To me, the room seemed to somehow represent the system’s hierarchy.  A friend who works in this legal sphere said she felt the same way.  I was very glad it wasn’t me in the glass booth, as it looked somewhat intimidating and scarey.  I’m not sure I would feel I was innocent-until-proven-guilty if I was inside it, where I’d be looking at various people’s backs and those people whose faces I could see, would be many feet above and beyond me, behind raised platforms.  I also wondered how well I might be able to hear what was being said.

The language of the court is one that was unfamiliar to my ears and one I found hard to understand.  I remember a colleague of mine who attended meetings in the mental health sphere, saying that it took them a long time to accustom their ears to the language spoken around the table – and they felt completely unable to hold up the time-pressured proceedings by interrupting to ask what some of the words, acronyms or abbreviations meant.  I know they’re not alone in these feelings, as other people have talked to me about this in other spheres of life and I’ve experienced it myself. Although this verbal shorthand or accepted jargon is understandable, considering time pressures, it can prevent the full participation of some of the  participants.

‘So this means’, I said to my colleague, ‘there are people sitting around the table at meetings, in every forum of life, all around the world, who are there in body, but unable to keep up with or understand what’s happening, as they don’t speak the language yet… And possibly they’ll never learn it… they just adjust their face into listening mode, switch off and long for home-time.’

Back to the courtroom.  The court clerk spoke the language of law, but kindly translated it into a more understandable format for the person involved and their ‘McKenzie Friend’.  A ‘McKenzie Friend’ is a legal term for a non-legal person, who can accompany the charged person and be there with them to offer advice or their insights.  Having worked in advocacy, I know the value of being accompanied by someone if alone, especially when one is faced with a possibly intimidating, anxiety-inducing situation and there are more of what appears to be ‘them’ in the room than there are of you.  The Crown Prosecutor, acting on behalf of the police, was also very pleasant.  The magistrates seemed to me to be somewhat stern and formal.

The thing that I often think about in situations like this, which invariably makes me want to smile, is that everyone involved is dressed up to play their role in whatever life scenario it is. Depending on the role we’ve chosen or have been give in that scenario, which will change depending on where we are, we play the role we think we should, based on training and how we imagine that particular role should be enacted. And yet, underneath all of this, every single one of us is just a human being.  Albeit a completely unique-in-the-history-of-mankind human being, but ultimately, just another human being, like everyone else.  I mean, if we were all naked, no-one would know who anyone else was, where they sit in the hierarchy and what role they play.  I find this strange and interesting.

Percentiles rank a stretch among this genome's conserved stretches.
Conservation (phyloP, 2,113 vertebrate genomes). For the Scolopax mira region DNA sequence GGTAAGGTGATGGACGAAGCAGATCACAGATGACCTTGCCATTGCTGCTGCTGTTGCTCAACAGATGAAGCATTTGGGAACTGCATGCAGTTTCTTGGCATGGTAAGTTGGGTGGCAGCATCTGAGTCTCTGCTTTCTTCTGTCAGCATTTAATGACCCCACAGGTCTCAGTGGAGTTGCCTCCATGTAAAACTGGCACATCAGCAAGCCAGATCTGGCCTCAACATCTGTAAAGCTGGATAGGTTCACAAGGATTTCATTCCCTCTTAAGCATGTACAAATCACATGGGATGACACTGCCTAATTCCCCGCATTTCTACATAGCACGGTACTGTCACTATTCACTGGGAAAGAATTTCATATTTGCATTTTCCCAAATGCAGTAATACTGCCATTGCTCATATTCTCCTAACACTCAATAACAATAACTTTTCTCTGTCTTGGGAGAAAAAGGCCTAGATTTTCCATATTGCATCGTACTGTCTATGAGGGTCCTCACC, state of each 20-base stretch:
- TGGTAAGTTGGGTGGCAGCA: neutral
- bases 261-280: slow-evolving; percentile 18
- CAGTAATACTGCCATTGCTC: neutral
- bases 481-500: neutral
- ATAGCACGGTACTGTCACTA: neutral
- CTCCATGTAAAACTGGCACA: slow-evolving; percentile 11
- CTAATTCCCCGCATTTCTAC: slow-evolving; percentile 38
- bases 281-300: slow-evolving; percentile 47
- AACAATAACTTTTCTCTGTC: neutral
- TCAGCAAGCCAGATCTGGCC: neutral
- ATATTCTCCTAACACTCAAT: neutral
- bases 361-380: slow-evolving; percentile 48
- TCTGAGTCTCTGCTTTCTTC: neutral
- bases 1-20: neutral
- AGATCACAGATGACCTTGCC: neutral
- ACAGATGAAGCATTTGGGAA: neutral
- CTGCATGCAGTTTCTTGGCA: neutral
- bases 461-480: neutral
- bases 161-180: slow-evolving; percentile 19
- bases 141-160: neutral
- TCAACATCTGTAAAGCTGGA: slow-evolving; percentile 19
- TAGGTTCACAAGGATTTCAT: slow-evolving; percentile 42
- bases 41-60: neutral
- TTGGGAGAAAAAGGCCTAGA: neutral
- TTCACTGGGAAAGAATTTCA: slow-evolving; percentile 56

All the world’s a stage,

And all the men and women merely players:

They have their exits and their entrances;

And one man in his time plays many parts…

[William Shakespeare : As You Like It]

When I went to talk to Bexhill and Battle MP, Gregory Barker, at a drop in pre-Christmas surgery in Battle, I had to keep reminding myself that although he’s an MP and the Minister of State for Climate Change, he is still a human being, just like me.  I had to tell myself this, as I found myself feeling too nervous to talk to him and likely at any moment to start apologising for taking up his valuable time.  When I was young, I was brought up to be respectful and polite to all people older than me and in any position of authority – a kind of ‘speak-when-you’re-spoken-to-and-don’t-question-anything’ training and upbringing, which I still find hard to shift at times.

Anyway, back in the courtroom, the trial was set for the summer and, after re-claiming my pebbles from the lady at reception, I left the building, stepping out into a feeling of freedom and fresh air, wiser and more knowledgeable, with another new life learning experience under my belt.






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Posted 11:55 Wednesday, Jan 9, 2013 In: Home Ground


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  1. Zelly Restorick

    Thanks Jackie. Sent letter to court, but not heard back yet.

    Comment by Zelly Restorick — Saturday, Jan 12, 2013 @ 16:16

  2. jackie oxbury

    Good article Zelly. Have you got your knife back yet?

    Comment by jackie oxbury — Saturday, Jan 12, 2013 @ 14:47